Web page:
Archived Story

Cathedral coaches hoping school stays in MHSAA

Published 12:01am Wednesday, August 7, 2013

NATCHEZ — A recent proposal by the Mississippi High School Activities Association District 1 coaches would ban private, parochial and boarding schools from being members of the MHSAA.

If enacted, Cathedral High School would no longer be allowed to compete in the MHSAA — and Green Wave coaches are hopeful it doesn’t come to pass.

“Realistically, we hope it doesn’t happen,” Cathedral athletic director and baseball coach Craig Beesley said. “We’ve had a good 40-something years (in the MHSAA), and it’s kind of a tradition for us. We have a good relationship with a lot of the public schools, and we hope to keep it.”

Smithville High School principal Chad O’Brian introduced the motion to ban all non-public schools from the MHSAA at the next reclassification. The proposal passed by a majority vote of the 41 schools in attendance and will move to the MHSAA executive meeting in November.

The concern O’Brian raised was that private schools can enroll students outside district lines. But Beesley said he thinks the issues are possibly only local issues for schools in District 1.

“I think some of the public schools up there were upset with (the private schools) picking up players the last few years,” Beesley said.

Green Wave head football coach Ron Rushing said it wouldn’t be fair for every private school in the MHSAA to suffer because of one or two not abiding by the rules and recruiting players from public schools.

“I think recruiting happens (in Mississippi), but all I can do is continue to do what we have been, which is following the rules,” Rushing said. “If a school recruits, then penalize them.”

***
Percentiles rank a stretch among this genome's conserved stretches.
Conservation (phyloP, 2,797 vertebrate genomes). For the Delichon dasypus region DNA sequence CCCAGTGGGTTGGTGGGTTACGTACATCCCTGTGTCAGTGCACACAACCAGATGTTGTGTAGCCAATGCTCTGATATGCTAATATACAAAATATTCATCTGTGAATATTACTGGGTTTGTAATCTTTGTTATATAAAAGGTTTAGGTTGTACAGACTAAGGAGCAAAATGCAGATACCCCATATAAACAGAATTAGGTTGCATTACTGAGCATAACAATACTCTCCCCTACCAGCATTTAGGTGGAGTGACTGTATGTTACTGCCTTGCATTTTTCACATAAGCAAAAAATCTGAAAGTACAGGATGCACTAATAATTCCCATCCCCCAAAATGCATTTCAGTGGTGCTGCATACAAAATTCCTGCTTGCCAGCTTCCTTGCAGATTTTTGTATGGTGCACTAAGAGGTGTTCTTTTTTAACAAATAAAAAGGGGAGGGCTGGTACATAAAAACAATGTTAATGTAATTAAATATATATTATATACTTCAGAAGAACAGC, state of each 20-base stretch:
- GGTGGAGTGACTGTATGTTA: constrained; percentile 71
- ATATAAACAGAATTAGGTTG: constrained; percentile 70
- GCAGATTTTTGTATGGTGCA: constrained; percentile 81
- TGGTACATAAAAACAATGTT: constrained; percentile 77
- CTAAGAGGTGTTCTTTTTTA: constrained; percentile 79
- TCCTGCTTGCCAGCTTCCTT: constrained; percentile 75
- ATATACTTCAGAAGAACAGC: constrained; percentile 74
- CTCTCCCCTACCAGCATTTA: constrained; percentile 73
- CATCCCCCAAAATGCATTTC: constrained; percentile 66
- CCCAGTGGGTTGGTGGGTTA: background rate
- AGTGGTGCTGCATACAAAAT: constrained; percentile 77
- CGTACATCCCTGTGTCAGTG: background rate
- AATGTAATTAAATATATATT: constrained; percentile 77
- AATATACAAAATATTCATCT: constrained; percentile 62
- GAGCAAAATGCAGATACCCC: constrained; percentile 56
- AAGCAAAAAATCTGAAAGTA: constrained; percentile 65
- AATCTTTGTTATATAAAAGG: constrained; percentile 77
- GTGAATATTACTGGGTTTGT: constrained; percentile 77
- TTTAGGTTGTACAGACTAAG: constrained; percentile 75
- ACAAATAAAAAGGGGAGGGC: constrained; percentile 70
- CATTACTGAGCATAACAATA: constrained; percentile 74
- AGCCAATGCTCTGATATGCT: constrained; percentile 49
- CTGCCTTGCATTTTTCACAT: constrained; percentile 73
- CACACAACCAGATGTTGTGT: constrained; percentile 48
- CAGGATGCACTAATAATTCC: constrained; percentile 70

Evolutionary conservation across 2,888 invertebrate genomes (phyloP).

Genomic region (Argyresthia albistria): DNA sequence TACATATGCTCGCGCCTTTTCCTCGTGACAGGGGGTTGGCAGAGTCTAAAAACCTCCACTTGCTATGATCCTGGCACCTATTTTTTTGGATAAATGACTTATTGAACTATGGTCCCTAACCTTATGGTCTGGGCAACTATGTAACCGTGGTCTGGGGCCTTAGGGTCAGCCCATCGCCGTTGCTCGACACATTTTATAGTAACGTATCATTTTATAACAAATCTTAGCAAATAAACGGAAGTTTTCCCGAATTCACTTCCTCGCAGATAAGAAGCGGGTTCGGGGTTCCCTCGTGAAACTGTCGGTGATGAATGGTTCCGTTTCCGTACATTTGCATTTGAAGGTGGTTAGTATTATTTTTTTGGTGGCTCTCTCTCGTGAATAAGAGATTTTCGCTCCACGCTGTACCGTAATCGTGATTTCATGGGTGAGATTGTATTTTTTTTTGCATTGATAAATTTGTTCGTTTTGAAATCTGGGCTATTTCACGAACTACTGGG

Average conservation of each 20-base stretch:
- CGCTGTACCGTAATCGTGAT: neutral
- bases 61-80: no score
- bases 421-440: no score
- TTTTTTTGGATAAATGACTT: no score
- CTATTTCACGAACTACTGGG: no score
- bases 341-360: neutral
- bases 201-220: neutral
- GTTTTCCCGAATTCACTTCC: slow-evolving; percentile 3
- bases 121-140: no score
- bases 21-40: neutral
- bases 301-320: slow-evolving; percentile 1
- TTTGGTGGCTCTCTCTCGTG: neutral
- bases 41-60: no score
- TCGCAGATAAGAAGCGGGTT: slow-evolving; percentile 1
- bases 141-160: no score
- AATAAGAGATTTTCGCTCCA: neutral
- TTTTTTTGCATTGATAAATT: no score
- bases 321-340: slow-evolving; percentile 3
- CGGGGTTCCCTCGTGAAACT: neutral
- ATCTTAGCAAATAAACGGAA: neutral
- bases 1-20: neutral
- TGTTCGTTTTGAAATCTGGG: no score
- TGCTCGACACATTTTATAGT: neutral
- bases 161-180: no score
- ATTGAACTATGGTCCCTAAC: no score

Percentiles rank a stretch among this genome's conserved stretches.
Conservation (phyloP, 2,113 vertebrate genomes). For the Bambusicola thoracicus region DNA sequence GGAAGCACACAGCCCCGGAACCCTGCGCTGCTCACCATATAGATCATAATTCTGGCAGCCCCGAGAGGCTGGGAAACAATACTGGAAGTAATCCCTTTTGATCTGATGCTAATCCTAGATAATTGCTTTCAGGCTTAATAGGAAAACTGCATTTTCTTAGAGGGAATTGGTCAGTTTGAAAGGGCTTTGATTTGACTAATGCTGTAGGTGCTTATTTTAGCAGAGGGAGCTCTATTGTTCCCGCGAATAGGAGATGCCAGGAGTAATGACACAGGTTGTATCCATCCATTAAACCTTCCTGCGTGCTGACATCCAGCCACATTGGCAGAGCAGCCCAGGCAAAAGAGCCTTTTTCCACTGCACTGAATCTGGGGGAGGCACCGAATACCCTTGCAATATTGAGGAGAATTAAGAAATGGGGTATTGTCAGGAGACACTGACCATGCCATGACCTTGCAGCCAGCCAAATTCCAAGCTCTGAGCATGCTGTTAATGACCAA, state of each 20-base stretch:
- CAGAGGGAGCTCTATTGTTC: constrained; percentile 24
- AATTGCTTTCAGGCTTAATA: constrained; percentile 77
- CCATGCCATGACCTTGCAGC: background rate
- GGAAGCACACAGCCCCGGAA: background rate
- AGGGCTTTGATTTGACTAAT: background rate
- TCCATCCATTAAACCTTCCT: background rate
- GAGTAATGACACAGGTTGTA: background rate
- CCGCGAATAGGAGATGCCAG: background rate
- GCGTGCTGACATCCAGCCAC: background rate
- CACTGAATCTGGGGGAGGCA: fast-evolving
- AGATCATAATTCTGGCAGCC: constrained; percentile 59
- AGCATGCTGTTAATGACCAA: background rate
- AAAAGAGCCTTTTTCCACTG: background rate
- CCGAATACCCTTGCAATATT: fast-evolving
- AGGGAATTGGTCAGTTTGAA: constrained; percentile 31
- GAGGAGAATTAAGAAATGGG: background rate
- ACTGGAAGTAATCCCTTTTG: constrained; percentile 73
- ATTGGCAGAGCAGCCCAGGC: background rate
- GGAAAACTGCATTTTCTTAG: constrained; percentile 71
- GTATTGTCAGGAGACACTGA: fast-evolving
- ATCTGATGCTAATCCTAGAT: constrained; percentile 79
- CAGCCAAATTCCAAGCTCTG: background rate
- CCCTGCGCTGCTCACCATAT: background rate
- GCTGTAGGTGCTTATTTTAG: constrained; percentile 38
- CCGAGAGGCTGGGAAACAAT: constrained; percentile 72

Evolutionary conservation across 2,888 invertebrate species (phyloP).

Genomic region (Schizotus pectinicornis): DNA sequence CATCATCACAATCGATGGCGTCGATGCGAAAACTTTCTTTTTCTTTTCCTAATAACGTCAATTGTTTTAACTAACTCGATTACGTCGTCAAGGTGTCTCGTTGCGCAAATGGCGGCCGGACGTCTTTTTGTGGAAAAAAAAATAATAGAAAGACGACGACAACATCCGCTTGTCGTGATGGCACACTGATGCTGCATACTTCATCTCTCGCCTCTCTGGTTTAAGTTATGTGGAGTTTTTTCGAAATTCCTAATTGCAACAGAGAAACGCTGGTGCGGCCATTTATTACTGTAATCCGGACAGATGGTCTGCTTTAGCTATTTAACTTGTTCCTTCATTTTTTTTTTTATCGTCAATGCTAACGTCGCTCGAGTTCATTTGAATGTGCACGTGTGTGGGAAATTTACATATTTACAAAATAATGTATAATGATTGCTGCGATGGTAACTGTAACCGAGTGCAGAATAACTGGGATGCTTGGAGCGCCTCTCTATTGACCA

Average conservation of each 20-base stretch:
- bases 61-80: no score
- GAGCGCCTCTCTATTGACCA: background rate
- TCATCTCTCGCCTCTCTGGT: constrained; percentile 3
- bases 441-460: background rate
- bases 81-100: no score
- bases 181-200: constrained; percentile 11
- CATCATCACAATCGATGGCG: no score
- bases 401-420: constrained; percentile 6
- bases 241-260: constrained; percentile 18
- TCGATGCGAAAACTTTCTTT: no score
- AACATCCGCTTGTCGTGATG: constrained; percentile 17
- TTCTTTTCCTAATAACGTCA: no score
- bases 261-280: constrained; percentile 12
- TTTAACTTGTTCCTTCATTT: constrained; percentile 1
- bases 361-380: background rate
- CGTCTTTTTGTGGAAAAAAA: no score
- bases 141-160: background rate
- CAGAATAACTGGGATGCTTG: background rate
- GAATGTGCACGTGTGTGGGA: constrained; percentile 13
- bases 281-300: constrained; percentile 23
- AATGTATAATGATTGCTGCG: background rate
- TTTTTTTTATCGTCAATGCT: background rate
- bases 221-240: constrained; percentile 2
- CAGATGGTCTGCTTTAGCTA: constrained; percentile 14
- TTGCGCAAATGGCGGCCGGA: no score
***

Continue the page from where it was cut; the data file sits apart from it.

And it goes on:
Rushing added that he doesn’t expect the proposal to pass at the MHSAA executive meeting. He also noted that a player transferring from one MHSAA school to another can’t play until the following year, which is an effective deterrent from recruiting another team’s players, he said.

When it comes to attracting students, Cathedral’s main draw is its academics, Rushing said.

“We feel we offer one of the best educations in the area,” Rushing said. “Our ACT scores are great, and we feel that’s what attracts students.”

Natchez High School head football coach Lance Reed said he understands the concerns about recruiting athletes, but he said that’s not an issue with Cathedral.

“We have a great relationship with them,” Reed said. “There are no issues of losing kids to Cathedral. I’ve always said, if a student ever decides to go to Cathedral, it’s because it’s a good academic school, and that’s what’s first anyway.”

Beesley said Cathedral’s no-recruiting policy goes back to his father, Ken Beesley’s, days as football coach.

“We’ve had only three coaches the past 30 to 35 years, and (Ken Beesley) never believed in recruiting, and that kind of carried over,” Craig Beesley said. “Natchez High knows we won’t come after their players, and we know they won’t come after ours.”

Information from an Associated Press story was used in this report.